While many organizations also actively encourage members of out-groups to aspire to positions of prominence and leadership, there are particular challenges to leading (and learning to lead) from an out-group position. As the fraction of the out-group dwindles with distance along the pipeline, the individual dynamics of homophily, implicit bias, stereotype threat and imposter syndrome are again relevant. The standard of leadership is that of the in-group and it is this style (currently dominated by ‘masculine defaults’ in academia (S. Cheryan and H. R. Markus, manuscript in preparation)) that is described in training programmes and modelled by mentors. Yet many of the attributes of this style may be neither comfortable nor advantageous for an out-group leader to adopt. It has been shown that out-group members face increased scrutiny and criticism in leadership positions, in particular if they display behaviours that may be acceptable in the in-group but are not characteristic of expectations of the out-group11. These criticisms are exacerbated if out-group leaders are themselves advocates for diversity, with the consequence of being silenced on the very issues to which they bring special insight17,18.

Failure to adapt to the out-group and encourage breadth in style at leadership levels both perpetuates the lack of role models that might encourage out-group members to enter academia and limits the diversity of perspectives in positions with decision-making power. The latter creates a glass ceiling of inexperience, as those who have rarely been excluded struggle to imagine what is missing in their attempts to include. This increases the difficulty of re-framing institutional culture towards inclusion.

The bottom rectangle in Fig. 3 summarizes these dynamics at the organizational level.

Figure 4 and Box 5 summarize how the interactions described at the individual, unit and organization levels combine. In this state, neither out-group nor in-group populations are able to fulfill their potential as the vibrancy of free and open interactions is lost.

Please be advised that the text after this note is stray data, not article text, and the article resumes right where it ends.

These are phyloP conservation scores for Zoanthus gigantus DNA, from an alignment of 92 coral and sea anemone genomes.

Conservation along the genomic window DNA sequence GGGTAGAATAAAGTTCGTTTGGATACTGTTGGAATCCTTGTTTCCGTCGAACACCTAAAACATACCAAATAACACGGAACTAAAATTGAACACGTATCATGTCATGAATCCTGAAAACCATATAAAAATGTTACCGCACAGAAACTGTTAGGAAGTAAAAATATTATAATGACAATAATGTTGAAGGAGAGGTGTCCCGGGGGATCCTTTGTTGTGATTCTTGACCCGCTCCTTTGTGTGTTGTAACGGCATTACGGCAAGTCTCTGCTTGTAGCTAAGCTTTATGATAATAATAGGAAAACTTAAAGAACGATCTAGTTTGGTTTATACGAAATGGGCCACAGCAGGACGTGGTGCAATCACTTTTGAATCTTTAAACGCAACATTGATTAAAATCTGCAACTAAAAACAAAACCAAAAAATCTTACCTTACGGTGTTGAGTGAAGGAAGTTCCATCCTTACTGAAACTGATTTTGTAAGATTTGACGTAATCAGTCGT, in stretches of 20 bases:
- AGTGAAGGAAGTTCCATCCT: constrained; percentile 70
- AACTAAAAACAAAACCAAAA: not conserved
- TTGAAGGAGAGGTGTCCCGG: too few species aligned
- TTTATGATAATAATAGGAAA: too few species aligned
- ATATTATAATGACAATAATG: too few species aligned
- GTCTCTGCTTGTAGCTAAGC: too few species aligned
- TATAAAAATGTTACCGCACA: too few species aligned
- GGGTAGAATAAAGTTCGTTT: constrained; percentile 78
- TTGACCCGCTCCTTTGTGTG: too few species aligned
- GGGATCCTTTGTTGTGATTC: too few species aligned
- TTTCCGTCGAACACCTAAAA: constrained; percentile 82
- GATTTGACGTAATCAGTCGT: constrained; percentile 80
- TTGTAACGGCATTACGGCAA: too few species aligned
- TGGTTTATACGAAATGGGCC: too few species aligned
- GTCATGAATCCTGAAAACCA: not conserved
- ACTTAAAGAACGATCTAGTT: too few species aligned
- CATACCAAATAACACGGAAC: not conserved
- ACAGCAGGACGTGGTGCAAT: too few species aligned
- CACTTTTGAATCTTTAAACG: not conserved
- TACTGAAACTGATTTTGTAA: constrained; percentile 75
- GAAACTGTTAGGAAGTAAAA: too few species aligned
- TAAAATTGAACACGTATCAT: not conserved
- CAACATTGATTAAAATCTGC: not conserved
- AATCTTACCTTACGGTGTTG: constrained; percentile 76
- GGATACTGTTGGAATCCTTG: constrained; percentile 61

Fig. 4: Destructive dynamics in the unstable, exclusionary multiculture.

Effects outlined in Fig. 3 at the individual level manifest collectively at the unit level as destructive tensions between the in-group and out-group (orange and purple arrows). The culture of the organization level reflects and supports the in-group (thick purple line). As a consequence, recognitions and rewards (plus signs) remain biased towards the in-group. Under-representation of out-group members at the faculty level relative to the student population can mean that disproportionate mentoring and committee work falls on out-group members (minus signs).

Transitioning from multiculture to polyculture

On a recent panel of under-represented minority students sharing their experiences in graduate school in STEM fields, one panelist demanded:

“Don’t just tell me about imposter syndrome: stop treating me like an imposter!”

This demand eloquently characterizes our inability to include members of out-groups after they are admitted to our institutions.